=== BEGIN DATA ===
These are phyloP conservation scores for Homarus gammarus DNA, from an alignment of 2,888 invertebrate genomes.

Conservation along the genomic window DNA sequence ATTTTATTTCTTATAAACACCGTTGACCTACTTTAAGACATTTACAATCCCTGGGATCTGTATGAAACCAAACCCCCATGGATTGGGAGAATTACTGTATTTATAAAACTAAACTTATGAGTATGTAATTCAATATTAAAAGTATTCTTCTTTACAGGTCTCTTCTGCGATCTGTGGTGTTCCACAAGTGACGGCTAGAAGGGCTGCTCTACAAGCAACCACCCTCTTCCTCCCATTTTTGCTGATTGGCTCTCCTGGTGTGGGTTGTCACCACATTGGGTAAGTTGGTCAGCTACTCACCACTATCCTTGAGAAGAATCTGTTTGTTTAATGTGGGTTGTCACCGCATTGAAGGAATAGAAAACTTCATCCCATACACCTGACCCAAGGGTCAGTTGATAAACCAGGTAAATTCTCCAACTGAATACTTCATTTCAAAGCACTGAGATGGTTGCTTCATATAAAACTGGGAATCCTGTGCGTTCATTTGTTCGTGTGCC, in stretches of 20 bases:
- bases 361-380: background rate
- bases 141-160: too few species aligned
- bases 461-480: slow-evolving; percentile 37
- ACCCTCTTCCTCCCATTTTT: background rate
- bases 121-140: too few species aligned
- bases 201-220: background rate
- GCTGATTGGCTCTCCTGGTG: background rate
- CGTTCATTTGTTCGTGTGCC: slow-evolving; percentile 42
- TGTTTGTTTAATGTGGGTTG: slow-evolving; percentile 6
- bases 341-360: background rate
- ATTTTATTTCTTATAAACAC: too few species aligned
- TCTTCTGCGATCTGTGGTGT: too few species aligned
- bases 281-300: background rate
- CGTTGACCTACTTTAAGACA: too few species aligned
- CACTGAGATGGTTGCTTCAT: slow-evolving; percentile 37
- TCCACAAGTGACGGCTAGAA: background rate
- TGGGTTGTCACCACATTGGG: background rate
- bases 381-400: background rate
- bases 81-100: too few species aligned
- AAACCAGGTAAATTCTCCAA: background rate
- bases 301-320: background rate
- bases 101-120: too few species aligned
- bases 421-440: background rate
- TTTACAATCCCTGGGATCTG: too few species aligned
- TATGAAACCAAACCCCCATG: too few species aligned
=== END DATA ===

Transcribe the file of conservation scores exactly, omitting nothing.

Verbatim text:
These are phyloP conservation scores for Homarus gammarus DNA, from an alignment of 2,888 invertebrate genomes.

Conservation along the genomic window DNA sequence ATTTTATTTCTTATAAACACCGTTGACCTACTTTAAGACATTTACAATCCCTGGGATCTGTATGAAACCAAACCCCCATGGATTGGGAGAATTACTGTATTTATAAAACTAAACTTATGAGTATGTAATTCAATATTAAAAGTATTCTTCTTTACAGGTCTCTTCTGCGATCTGTGGTGTTCCACAAGTGACGGCTAGAAGGGCTGCTCTACAAGCAACCACCCTCTTCCTCCCATTTTTGCTGATTGGCTCTCCTGGTGTGGGTTGTCACCACATTGGGTAAGTTGGTCAGCTACTCACCACTATCCTTGAGAAGAATCTGTTTGTTTAATGTGGGTTGTCACCGCATTGAAGGAATAGAAAACTTCATCCCATACACCTGACCCAAGGGTCAGTTGATAAACCAGGTAAATTCTCCAACTGAATACTTCATTTCAAAGCACTGAGATGGTTGCTTCATATAAAACTGGGAATCCTGTGCGTTCATTTGTTCGTGTGCC, in stretches of 20 bases:
- bases 361-380: background rate
- bases 141-160: too few species aligned
- bases 461-480: slow-evolving; percentile 37
- ACCCTCTTCCTCCCATTTTT: background rate
- bases 121-140: too few species aligned
- bases 201-220: background rate
- GCTGATTGGCTCTCCTGGTG: background rate
- CGTTCATTTGTTCGTGTGCC: slow-evolving; percentile 42
- TGTTTGTTTAATGTGGGTTG: slow-evolving; percentile 6
- bases 341-360: background rate
- ATTTTATTTCTTATAAACAC: too few species aligned
- TCTTCTGCGATCTGTGGTGT: too few species aligned
- bases 281-300: background rate
- CGTTGACCTACTTTAAGACA: too few species aligned
- CACTGAGATGGTTGCTTCAT: slow-evolving; percentile 37
- TCCACAAGTGACGGCTAGAA: background rate
- TGGGTTGTCACCACATTGGG: background rate
- bases 381-400: background rate
- bases 81-100: too few species aligned
- AAACCAGGTAAATTCTCCAA: background rate
- bases 301-320: background rate
- bases 101-120: too few species aligned
- bases 421-440: background rate
- TTTACAATCCCTGGGATCTG: too few species aligned
- TATGAAACCAAACCCCCATG: too few species aligned